You wouldn’t be surprised if some African-Americans in OU belonged to groups and organizations that had positions on African conflicts – BUT NO ONE WOULD EVER suggest that the racism against African-Americans in Ohio University has ANYTHING to do with Boko-Haram, Durfar or Libya.

    To make such a claim would be outrageous and dishonest. It’s a way to blaming the victim.

    And that’s precisely what you are doing here.

    The Jews in UCLA have EXACTLY as much to do with Israeli policies as the African-Americans in Ohio University have to do with policies in African countries – but the antisemitic culture in UCLA has to find some excuse to continue their discrimination against Jews.

    And wasn’t it the antisemitic canard about Jews having “dual-loyalties” that got UCLA into this mess in the first place?

    Daily Bruin and writer of this article, shame on you for printing this twisted comment!

    • Jason Westerly

      I am a Jewish African American and I will not have you speak for me. Stop. Silence. You will not speak!!! You are a racist pig for thinking that you can speak for me! PIG! YOU WILL NOT SPEAK!!!!! You are forbidden from every posting here again. I hope the university expels you. Filth!!

      • Adam OnWeb

        Relax. I’m certainly not speaking for you. If I didn’t make any sense; if I sounded like an idiot, then I would be speaking for you.

  • SeeThroughYou

    I’ve heard worse chants than that directed towards Jews in public, on campus.

    Amazing how it’s okay to be bigoted against Jews in public but not any other group even in private.

    California’s higher education system is a morally inverted looney bin where the nutters run the asylum.

  • TheIGofSA

    In Oklahoma bigots sang a song and the university acted quickly. At UCLA the bigots acted by voting against a Jew because she was a Jew. That is the only reason and number pro-Islam organization on UCLA supported the bigots….and UCLA did virtually nothing. They passed a resolution with no teeth and no actions. The bigots who attacked, and it was an attack, on the Jewish student received no condemnation and are still holding office, are still students

  • Jenny Librero

    Hey racist SAE bigots and their supporters and enablers! Tired of pesky media coverage every time you drop a racial slur or deny some loser their civil rights? Need a college diploma for that cushy job down the road but can’t resist that unbearable urge to discriminate against traditionally marginalized groups? No worries, UCLA IS the perfect academic environment for you! Take your racist rants straight to our campus where you can spew venom to your heart’s content – as long as you aim it at the Jews.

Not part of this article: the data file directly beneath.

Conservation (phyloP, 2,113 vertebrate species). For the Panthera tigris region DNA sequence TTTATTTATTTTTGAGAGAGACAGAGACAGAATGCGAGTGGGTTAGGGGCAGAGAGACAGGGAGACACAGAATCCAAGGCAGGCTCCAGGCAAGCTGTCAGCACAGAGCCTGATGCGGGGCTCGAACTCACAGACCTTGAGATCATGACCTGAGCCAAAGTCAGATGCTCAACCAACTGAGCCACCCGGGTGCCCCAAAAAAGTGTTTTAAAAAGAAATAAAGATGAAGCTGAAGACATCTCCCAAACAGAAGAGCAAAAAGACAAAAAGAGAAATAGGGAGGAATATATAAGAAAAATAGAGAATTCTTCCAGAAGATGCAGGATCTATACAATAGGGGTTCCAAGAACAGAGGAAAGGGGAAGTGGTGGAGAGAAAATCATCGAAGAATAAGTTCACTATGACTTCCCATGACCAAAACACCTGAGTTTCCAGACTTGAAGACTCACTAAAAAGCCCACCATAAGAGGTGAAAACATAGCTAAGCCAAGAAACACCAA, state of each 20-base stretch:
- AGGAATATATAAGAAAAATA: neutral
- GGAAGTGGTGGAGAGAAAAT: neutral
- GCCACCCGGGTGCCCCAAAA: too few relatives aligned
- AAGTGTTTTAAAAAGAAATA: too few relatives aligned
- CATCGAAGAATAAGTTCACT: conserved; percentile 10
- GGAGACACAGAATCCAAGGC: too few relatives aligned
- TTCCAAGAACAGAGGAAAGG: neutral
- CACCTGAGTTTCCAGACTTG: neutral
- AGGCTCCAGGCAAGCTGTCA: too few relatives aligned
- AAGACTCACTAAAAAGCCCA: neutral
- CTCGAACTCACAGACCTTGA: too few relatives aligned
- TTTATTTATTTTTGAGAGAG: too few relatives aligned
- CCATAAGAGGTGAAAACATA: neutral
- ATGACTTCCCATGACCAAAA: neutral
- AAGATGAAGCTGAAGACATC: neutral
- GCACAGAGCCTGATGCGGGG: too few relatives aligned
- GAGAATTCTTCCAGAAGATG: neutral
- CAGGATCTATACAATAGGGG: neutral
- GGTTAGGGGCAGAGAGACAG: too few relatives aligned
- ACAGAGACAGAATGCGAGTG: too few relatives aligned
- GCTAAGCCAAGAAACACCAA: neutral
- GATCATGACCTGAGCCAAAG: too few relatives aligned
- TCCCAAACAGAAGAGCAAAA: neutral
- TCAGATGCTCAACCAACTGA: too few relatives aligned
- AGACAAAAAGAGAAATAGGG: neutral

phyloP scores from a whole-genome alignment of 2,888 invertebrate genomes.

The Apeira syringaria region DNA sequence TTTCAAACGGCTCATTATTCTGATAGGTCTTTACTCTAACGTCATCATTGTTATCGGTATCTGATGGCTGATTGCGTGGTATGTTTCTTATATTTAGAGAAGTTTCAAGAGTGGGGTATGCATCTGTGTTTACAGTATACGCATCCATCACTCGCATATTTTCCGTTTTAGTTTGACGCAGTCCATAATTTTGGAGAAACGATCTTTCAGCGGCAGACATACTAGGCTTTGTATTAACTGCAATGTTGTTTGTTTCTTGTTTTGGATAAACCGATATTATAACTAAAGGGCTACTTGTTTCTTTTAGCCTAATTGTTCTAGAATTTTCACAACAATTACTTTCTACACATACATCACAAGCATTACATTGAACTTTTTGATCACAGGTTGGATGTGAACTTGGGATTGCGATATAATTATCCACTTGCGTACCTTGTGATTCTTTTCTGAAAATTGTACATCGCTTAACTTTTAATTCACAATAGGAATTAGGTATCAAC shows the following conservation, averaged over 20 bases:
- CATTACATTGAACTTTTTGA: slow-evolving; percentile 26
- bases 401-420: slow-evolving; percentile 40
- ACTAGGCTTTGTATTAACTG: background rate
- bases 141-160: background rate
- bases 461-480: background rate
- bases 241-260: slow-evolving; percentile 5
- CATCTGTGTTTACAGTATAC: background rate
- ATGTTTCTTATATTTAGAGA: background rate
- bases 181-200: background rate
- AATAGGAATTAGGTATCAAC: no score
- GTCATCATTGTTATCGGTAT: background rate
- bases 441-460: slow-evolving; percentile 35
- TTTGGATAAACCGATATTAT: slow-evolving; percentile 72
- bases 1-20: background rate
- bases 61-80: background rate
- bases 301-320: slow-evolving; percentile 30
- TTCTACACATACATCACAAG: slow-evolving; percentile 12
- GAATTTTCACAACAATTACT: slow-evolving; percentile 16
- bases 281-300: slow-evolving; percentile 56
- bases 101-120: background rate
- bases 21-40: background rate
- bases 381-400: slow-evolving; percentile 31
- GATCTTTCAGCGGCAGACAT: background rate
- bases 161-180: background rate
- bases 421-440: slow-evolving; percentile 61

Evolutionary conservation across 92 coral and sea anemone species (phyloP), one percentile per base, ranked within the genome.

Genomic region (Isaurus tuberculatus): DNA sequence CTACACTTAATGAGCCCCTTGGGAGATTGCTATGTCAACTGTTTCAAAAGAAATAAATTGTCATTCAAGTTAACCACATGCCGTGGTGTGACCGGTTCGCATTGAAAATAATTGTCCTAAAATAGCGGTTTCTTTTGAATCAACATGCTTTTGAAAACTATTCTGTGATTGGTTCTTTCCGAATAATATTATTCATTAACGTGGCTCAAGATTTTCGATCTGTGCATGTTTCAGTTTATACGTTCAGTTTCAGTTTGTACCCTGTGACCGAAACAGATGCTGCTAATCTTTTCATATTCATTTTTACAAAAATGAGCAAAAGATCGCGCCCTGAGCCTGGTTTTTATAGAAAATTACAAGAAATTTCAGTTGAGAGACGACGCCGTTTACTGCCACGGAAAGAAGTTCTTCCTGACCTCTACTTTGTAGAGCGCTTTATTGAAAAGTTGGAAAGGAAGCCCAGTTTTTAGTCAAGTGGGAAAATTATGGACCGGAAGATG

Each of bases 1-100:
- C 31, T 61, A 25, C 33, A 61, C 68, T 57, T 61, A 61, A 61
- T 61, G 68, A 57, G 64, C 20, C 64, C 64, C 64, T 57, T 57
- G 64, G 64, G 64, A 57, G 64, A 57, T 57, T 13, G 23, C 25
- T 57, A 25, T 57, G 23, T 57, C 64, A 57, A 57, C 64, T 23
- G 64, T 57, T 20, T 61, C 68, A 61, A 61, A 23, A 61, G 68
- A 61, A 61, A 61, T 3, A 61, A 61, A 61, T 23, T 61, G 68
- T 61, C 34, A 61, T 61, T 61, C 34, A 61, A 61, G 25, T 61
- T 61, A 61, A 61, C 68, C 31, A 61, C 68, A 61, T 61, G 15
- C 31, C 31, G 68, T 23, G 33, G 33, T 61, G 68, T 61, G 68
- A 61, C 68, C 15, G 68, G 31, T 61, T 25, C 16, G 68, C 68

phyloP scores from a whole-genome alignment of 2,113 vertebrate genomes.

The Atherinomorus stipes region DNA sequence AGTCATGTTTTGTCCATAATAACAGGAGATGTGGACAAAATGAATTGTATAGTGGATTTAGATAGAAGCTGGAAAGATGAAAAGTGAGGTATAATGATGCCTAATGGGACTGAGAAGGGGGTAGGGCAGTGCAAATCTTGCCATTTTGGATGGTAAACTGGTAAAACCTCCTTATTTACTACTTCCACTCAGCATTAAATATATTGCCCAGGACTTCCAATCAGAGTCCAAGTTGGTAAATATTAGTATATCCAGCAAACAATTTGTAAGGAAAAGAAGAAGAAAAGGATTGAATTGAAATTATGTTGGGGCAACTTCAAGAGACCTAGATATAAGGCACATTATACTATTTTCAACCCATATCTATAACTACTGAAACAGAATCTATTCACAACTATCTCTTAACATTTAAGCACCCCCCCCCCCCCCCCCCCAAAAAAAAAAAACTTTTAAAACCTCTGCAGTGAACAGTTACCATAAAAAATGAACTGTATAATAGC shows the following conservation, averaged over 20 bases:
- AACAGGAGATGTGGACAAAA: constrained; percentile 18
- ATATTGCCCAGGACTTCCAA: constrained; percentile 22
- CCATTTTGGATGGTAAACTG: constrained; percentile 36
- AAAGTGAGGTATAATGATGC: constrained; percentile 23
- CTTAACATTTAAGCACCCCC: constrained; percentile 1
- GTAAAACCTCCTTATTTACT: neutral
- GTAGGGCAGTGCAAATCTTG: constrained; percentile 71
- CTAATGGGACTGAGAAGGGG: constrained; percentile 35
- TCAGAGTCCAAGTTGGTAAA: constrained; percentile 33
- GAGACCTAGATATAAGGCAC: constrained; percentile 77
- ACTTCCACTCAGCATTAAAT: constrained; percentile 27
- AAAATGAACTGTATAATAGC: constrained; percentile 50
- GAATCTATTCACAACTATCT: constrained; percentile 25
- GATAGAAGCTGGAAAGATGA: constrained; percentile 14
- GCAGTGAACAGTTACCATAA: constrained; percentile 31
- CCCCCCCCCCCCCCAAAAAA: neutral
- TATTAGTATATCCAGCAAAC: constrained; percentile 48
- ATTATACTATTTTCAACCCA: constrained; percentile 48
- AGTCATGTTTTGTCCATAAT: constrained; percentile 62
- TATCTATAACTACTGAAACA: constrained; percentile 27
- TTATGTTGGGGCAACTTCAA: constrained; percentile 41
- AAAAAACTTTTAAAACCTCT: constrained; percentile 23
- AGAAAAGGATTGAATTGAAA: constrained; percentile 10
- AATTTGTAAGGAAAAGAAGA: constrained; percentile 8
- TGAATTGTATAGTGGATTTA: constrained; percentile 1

When unloading your hostility and contempt on Jewish students at UCLA, you’ll NEVER be plagued with worries of academic consequences, because the administration here have clearly demonstrated that they are completely cool with it! Just follow a few simple rules: include the words “Jewish”, “Israel” or “Zionist” in
    your hate rant and you’re totally covered. You can even take oppressing others to the next level with one of our newest campus pastimes: Depriving Jews of their civil rights. Best part of the deal? You’ll only be paying public school tuition! That’s right – taxpayers in California will be covering part of the cost for you to fulfill your destiny to alienate, belittle and oppress others. Face it, recent events have made it clear you’ll NEVER get a deal like that in Oklahoma.

    Here’s a basic cheat sheet to get you started: Muslim > Black >Gay >Women >Jews. Aim for the bottom of the victimization chain and it’s “kosher” ;-)

    So don’t delay, haters, get to UCLA today — ‘We tolerate Hate’ and everybody is welcome! (except, of course, the Jews).